There is often confusion over when to use ‘a’ or ‘an’.
Generaly we use ‘a’ with nouns starting with consonants and use ‘an’ with nouns starting with vowels. Consonants are b,c,d,f,g,h,i,j,k,l,m,n,p,q,r,s,t,v,w,x,y,z and vowels are a,e,i,o,u.
However, there are some other rules that you should be aware of.
Rule 1: Use a/an to describe what your job or occupation is.
For example: I am a teacher. She is a doctor. He is an accountant. I am an oncologist.
Rule 2: Use a/an to describe something general – NOT specific.
For example: Put the books on a table. (The books can be placed on any table= not specific) vs Put the books on the table (Both speakers know which table is being refered to= specific)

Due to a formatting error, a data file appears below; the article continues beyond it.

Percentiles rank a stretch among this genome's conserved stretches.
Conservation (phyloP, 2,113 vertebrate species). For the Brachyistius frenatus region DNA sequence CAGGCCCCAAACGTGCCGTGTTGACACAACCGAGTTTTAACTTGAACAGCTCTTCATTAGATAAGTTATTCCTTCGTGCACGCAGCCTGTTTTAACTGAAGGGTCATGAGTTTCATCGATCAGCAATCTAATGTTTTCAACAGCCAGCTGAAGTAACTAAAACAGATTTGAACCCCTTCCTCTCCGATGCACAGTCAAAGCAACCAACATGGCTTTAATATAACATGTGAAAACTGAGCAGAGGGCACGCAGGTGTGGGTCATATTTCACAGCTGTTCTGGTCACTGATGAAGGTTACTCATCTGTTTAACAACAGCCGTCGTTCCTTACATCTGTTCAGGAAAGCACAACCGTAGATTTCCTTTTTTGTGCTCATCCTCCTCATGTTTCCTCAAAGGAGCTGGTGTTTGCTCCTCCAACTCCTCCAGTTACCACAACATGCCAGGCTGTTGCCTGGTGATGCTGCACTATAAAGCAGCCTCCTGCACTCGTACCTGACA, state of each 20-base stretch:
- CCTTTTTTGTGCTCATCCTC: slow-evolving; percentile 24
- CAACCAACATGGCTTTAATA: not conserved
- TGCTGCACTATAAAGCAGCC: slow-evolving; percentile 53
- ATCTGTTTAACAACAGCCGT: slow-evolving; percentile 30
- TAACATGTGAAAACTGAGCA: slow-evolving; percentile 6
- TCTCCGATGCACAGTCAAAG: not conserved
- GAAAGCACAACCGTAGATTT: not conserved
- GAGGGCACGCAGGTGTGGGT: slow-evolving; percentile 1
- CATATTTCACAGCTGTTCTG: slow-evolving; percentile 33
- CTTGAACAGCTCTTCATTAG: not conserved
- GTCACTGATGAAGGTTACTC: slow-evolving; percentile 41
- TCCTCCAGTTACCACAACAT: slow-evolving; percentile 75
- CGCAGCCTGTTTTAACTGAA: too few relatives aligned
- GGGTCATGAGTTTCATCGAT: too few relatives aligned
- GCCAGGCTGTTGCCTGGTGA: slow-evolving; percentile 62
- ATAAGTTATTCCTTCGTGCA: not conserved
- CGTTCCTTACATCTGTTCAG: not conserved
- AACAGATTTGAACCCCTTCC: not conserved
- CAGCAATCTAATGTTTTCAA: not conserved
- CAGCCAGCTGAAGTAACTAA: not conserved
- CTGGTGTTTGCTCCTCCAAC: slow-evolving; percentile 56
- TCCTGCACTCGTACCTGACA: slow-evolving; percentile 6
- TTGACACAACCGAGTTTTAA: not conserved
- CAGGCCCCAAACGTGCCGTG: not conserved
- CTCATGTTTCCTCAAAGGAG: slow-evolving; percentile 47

For example: There is a broken light in my class room. (We know that a light is broken but we do not know which one)
Rule 3: Use a/an to give a description of something.
For example: This is a computer. Tomatoes are a type of fruit. That is an apple. Articles are a type of determiner.
Rule 4: Use a/an when there is only one of something (singular)
For example: I need to eat a banana. There is a dictionary on the table which you can use. I have a pair of jeans, a T-shirt and socks.